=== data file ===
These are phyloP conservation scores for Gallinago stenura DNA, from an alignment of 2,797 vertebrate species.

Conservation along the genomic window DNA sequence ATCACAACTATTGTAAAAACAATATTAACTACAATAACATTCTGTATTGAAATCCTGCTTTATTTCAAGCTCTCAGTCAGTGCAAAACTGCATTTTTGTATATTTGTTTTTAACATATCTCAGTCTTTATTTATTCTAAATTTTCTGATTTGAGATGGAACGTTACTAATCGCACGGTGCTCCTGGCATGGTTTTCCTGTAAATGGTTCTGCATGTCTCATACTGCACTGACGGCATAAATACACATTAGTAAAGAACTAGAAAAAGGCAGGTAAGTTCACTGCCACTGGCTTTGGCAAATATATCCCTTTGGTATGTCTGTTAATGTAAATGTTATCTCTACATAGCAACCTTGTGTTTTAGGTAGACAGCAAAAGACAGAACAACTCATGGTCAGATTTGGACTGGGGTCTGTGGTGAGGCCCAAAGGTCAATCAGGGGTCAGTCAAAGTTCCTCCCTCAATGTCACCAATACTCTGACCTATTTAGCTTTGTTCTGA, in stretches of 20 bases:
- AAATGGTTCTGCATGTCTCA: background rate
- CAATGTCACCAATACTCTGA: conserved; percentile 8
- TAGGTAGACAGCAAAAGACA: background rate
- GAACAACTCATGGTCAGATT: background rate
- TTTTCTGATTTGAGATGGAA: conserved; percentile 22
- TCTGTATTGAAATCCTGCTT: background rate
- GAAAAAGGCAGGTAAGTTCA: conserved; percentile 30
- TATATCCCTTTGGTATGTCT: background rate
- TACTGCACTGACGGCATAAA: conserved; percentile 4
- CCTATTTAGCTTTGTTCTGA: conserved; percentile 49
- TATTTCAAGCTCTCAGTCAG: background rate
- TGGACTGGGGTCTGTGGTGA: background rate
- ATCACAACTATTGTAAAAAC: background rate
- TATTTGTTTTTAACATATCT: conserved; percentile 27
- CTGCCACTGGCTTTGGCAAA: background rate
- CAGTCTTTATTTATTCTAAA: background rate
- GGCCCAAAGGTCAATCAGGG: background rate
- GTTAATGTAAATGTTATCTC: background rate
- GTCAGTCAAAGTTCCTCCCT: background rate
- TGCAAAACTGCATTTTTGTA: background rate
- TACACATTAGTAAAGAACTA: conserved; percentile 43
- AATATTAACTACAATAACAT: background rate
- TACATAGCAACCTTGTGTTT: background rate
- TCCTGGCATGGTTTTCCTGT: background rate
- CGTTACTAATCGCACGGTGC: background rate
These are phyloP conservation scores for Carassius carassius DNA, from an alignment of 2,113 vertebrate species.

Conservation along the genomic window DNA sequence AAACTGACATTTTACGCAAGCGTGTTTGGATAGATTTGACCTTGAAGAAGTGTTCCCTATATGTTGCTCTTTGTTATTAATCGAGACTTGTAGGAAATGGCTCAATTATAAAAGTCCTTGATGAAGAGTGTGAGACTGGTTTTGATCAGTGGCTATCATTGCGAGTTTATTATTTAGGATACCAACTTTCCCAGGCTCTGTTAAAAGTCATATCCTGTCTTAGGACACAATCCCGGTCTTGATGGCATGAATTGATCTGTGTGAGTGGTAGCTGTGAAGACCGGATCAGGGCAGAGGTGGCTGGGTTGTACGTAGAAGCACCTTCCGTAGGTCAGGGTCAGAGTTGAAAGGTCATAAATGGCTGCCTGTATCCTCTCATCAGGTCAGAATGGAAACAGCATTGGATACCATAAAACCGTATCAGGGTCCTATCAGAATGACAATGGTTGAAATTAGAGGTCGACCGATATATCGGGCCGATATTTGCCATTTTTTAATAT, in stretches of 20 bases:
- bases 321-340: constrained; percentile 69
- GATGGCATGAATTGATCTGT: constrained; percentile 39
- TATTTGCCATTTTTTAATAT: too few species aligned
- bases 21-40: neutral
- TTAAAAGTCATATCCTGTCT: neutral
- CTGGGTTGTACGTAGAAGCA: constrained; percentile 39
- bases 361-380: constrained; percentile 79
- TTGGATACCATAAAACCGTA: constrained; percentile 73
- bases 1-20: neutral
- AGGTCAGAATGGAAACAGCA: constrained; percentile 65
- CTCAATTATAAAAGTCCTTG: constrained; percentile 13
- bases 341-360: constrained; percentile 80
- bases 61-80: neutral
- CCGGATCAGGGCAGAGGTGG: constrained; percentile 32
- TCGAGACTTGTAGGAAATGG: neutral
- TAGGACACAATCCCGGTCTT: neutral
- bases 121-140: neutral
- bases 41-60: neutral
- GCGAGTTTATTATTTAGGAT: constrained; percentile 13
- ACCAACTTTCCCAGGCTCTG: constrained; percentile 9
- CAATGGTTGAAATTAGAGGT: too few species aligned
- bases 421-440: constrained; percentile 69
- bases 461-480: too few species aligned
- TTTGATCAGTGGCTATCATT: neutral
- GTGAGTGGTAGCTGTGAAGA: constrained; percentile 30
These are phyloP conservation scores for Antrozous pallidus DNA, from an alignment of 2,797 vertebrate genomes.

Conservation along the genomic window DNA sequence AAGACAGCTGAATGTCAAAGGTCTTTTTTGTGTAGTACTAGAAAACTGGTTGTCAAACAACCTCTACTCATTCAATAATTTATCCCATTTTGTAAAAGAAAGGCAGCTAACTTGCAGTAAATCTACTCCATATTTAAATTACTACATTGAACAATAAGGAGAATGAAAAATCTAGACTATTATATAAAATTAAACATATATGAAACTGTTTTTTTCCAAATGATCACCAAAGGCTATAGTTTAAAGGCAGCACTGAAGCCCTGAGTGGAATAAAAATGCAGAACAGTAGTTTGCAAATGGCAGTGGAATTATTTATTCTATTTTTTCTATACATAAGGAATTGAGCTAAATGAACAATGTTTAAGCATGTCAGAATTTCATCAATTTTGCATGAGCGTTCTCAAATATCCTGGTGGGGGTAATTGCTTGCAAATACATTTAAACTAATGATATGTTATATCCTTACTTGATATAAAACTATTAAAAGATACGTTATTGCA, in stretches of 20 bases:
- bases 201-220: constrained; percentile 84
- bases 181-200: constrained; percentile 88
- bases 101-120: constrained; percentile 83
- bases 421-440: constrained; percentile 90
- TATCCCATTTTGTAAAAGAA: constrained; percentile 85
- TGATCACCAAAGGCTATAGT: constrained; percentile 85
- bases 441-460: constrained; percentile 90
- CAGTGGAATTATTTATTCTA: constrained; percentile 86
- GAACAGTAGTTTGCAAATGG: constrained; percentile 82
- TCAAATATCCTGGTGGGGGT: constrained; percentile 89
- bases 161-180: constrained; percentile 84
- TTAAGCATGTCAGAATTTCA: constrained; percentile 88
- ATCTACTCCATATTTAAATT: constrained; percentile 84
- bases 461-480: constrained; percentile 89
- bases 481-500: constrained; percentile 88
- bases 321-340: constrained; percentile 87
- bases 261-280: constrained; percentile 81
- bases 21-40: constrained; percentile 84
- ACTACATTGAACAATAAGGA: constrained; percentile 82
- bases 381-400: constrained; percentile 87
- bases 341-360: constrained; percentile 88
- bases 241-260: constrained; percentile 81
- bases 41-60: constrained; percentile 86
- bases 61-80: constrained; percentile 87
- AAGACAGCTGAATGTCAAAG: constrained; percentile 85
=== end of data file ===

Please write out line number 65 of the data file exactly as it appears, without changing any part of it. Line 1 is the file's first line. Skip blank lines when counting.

- GAACAGTAGTTTGCAAATGG: constrained; percentile 82